Andy Byford, MTA’s new head of subways and buses talks first new changes to improve service
Andy Byford has promised to shake things up following his first day as the MTA's new transit President. The UK native, who reportedly never owned a car in his life, has highlighted his key plans for improving the subway and buses dwindling service.
The MTA, which has reported a 200 percent increase in delays in 2017, has experienced a decline in ridership in the subway system. Bus ridership has declined much harder with about 100 million less commuters over the last eight years. Any New Yorker can tell you, their commute is getting worse.
Andy's first plan is to improve the existing system. “The short term is getting the existing system to work reliably,” Byford said. “Doors typically are the Achilles’ heel of trains; particularly aging trains. You’ve got to maintain your doors, and you’ve got to maintain your signal equipment.”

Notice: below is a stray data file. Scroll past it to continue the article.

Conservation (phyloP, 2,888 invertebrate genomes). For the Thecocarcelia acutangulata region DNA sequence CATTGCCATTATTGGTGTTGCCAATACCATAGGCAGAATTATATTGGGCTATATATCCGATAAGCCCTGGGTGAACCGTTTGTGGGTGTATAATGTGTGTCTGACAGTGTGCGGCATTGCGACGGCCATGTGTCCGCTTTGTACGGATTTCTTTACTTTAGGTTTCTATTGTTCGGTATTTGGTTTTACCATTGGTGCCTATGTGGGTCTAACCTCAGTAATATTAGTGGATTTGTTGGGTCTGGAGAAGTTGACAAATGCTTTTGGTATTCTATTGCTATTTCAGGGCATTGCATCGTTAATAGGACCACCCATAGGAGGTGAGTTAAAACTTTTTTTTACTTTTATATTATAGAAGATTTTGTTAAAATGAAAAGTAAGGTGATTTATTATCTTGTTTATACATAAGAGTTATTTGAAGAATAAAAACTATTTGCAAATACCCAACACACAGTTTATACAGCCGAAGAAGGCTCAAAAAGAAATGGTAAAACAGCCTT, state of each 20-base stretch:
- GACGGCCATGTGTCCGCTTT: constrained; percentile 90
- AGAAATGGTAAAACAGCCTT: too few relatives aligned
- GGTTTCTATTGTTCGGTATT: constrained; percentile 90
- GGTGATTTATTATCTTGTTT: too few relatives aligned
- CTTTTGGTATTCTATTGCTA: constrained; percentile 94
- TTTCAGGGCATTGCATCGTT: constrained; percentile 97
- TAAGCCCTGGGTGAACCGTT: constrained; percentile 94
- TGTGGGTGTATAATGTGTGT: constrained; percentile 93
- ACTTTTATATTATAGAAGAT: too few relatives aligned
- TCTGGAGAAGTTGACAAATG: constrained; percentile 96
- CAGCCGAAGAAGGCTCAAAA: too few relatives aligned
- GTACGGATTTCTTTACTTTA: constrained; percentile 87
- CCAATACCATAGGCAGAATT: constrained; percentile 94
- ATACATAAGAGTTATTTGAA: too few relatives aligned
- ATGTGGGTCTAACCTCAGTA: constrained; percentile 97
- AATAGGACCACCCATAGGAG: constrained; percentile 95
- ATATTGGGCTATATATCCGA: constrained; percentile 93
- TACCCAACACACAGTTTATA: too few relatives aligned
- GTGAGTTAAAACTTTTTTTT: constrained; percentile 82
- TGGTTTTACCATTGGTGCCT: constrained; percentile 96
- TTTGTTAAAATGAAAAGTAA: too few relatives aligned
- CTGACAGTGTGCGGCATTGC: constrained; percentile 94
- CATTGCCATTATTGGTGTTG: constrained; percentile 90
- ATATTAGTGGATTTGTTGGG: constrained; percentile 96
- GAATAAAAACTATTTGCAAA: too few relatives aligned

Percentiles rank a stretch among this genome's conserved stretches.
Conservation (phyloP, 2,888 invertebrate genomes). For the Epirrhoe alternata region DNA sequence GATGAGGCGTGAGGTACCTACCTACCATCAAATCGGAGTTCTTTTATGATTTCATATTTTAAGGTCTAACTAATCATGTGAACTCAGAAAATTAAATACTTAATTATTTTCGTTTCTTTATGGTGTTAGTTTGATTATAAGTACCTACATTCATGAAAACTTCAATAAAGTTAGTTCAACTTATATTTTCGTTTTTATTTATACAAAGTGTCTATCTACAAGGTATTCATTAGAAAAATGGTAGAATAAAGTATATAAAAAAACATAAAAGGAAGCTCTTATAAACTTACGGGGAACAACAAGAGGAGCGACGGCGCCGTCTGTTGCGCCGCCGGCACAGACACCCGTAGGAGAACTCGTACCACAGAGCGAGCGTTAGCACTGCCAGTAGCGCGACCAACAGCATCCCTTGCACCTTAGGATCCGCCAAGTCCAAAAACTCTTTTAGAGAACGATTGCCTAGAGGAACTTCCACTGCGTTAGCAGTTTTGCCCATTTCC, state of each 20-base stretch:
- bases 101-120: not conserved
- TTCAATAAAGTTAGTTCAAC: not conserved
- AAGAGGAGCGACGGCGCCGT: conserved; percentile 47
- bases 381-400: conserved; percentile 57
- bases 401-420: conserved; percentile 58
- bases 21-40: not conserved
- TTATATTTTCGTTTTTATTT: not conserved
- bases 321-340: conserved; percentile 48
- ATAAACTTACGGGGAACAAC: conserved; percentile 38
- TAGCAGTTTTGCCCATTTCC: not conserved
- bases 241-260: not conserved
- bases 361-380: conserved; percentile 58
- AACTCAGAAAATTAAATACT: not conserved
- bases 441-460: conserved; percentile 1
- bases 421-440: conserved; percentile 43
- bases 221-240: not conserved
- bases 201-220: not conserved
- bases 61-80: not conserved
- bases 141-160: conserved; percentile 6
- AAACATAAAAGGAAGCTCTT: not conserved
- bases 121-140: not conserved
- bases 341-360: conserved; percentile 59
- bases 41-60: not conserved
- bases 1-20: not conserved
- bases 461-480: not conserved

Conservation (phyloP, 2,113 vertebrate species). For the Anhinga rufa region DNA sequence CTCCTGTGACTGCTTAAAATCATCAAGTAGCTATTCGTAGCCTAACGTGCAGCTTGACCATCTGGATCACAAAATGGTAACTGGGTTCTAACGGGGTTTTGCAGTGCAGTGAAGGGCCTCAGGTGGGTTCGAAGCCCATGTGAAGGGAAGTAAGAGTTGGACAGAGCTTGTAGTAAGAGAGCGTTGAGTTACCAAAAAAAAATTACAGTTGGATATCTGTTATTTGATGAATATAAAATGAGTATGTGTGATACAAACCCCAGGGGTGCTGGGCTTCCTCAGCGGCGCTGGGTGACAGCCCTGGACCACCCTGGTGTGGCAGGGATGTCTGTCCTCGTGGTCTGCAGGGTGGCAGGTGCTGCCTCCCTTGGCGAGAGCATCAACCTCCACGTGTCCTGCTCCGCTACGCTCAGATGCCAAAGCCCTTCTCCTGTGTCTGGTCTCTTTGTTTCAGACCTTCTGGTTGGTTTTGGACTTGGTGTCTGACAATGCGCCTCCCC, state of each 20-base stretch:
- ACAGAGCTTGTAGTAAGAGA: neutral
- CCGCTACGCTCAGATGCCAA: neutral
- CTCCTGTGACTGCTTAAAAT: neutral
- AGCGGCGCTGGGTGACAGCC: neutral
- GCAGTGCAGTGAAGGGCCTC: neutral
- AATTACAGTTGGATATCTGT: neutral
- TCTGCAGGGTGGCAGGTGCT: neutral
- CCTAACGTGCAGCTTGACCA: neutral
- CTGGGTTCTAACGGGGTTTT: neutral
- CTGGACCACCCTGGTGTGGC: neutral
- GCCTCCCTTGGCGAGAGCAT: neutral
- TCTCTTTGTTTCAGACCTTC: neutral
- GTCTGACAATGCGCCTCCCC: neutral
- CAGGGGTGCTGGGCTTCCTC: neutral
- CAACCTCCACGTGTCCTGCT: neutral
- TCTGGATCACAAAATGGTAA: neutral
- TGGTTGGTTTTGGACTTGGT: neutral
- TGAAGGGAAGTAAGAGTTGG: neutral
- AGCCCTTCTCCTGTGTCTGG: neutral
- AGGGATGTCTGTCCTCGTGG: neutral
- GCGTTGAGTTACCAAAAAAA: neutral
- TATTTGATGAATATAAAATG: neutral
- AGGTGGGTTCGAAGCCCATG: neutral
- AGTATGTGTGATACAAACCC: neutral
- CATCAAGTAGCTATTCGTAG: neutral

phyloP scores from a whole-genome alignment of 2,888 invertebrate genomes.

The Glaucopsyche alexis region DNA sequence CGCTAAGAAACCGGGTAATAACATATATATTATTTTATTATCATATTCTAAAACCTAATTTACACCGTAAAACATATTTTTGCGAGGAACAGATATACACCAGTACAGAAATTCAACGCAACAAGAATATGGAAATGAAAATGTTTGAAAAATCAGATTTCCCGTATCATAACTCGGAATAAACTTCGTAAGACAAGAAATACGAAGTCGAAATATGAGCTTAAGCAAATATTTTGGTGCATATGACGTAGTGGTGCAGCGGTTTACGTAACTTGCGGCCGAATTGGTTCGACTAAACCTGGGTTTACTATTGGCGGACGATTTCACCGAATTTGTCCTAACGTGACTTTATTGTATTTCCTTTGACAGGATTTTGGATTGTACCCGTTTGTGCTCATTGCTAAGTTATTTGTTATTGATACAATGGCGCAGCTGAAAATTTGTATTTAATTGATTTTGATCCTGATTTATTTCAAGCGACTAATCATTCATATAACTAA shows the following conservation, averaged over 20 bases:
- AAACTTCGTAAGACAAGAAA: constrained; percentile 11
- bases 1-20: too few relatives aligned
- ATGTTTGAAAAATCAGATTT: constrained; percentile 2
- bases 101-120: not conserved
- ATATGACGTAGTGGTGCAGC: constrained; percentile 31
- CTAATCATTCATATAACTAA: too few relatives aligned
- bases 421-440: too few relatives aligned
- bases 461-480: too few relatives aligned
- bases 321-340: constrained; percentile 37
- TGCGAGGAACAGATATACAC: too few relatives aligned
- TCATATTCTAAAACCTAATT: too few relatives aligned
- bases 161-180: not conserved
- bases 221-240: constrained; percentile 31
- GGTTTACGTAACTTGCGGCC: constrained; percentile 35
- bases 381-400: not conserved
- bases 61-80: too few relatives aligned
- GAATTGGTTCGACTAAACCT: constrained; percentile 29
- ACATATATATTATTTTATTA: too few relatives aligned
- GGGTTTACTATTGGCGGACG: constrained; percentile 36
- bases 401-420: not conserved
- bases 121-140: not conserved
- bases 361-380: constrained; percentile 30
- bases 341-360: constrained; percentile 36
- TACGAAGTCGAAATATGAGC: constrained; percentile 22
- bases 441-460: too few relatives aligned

By improving the current system, more trains can run more efficiently, giving riders a better commute. Gov. Cuomo had estimated that such a project, would cost tens of billions of dollars and take 50 years to complete.
However, Byford's strategy for quickening the process is sacrificing New York's 24/7 public transportation schedule. “You cannot upgrade signals effectively … unless you give crews access to the track and that does mean that we will have to find a way of doing that,” Byford said. “I do appreciate that this is a 24/7 city. New Yorkers rightfully hold the (24-hour) subway dear to their hearts. But equally, they expect me to provide more reliable service. If we’re to do that, there is no gain without some pain.”
How is your commute experience currently? How do you feel about sacrificing 24/7 subway service in order to speed up transit repairs? Comment below your suggestions!